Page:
Kosher Food & Wine Experience
Did anyone go to the "2008 Kosher Food & Wine Experience"? Reviews and updates on any new kosher goodies would be appreciated.
It was mostly the same wines and wineries as last year, with very few new wines. I was a little disappointed that Yatir wasn't there, as a few of their wines have gotten great reviews recently and I haven't had a chance to try any of them.
Of the handful of new ones, the most interesting to me was from Capcanes, which has added a Peraj Petita in addition to its excellent Peraj Ha'abib. The Petita was good and, at around $20, much more affordable than the $50 Ha'abib, but it's no Ha'abib.
It was the tequila that everyone was talking about, though. Casa Vieja makes a blanco version and an anejo version. I didn't bother with the blanco, but the anejo, which they age three years, was outstanding - smooth, deep and, maybe most importantly, kosher for passover (OU). The owners said it sells for about $55 and is distributed here by Royal, so it should be available pretty widely. Expensive, yes, but closer to a fine single malt than to the cheap tequila we remember from college. It was the best thing I tasted all night.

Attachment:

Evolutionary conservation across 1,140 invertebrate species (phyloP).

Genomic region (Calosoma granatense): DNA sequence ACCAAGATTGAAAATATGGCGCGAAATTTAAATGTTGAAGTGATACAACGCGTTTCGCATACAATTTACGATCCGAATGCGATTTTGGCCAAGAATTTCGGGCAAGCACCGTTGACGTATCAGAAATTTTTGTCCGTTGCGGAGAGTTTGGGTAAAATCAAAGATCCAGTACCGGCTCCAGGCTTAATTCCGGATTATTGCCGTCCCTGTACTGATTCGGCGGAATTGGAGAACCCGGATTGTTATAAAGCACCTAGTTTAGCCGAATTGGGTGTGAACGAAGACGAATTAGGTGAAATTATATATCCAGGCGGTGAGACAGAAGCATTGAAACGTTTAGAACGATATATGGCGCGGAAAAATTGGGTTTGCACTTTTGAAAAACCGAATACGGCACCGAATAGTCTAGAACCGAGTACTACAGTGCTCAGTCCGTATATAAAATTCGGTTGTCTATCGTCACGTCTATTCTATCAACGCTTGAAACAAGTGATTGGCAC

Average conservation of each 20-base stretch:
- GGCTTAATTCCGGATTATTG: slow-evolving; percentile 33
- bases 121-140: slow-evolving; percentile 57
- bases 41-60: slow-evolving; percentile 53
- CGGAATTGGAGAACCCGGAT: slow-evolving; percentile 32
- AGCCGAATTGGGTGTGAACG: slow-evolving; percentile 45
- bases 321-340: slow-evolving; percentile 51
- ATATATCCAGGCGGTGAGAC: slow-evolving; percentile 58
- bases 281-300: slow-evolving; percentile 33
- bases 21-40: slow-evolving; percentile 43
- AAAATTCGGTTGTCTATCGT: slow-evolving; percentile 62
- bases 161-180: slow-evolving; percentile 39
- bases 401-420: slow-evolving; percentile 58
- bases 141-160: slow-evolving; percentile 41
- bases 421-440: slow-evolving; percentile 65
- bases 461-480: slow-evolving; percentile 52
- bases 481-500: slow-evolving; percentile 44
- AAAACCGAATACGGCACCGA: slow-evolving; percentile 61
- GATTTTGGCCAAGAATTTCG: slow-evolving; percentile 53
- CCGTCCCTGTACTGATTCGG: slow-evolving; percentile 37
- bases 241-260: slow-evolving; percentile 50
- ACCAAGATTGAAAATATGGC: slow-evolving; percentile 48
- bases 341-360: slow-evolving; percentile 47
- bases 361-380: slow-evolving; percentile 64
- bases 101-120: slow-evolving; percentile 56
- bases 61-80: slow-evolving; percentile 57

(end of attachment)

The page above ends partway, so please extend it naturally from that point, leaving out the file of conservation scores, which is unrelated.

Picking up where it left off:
re: LI Guy
please elaborate or provide a link regarding the kosher tequila?
NVM, found it. the blanco's around $42 while the anejo is $67
I wonder how long we have to wait till the newly printed
kosher certified labels show up in the reseller channel,
or have they been kosher for a while now? I wonder
because there is no mention of them on Royal's sight.
re: LI Guy
If anyone is looking for an affordable Añejo
(aged 3 years) 100% Agave Tequila that is
also OU Kosher, in a cool looking bottle;
Sol Deios Anejo 750ML
many local stores already stock this brand.
I doubt this is any different than
Casa Viejo Tequila Anejo
costing 50% more
this bottle would make an amazing Purim seudah gift,
or you can use the 50ml bottles for Sh'lach Manot.
you can drink it neat, or mix it cold 1:1 with your
favorite low alcohol fruit liquor for a tasty warm buzz.
I'm enjoying it so much now with my Pisang Ambon,
which I avoided till now because it was too sweet
and lame for straight consumption.
The food was pretty good, though with mostly Chinese stir-fry, sushi, and beef tortillas it wasn't a great match for wine. There was plenty of it, too. They did run out of things periodically, but everything got continually replenished. I went with some pretty demanding food connoiseurs (and big eaters) and we all went home satisfied.
But really, the point of the food was not to be a memorable culinary experience ... more just to feed everyone who comes for the wine. The name "Food and Wine Experience" gives the impression that they are equals at the event, which is just not the case.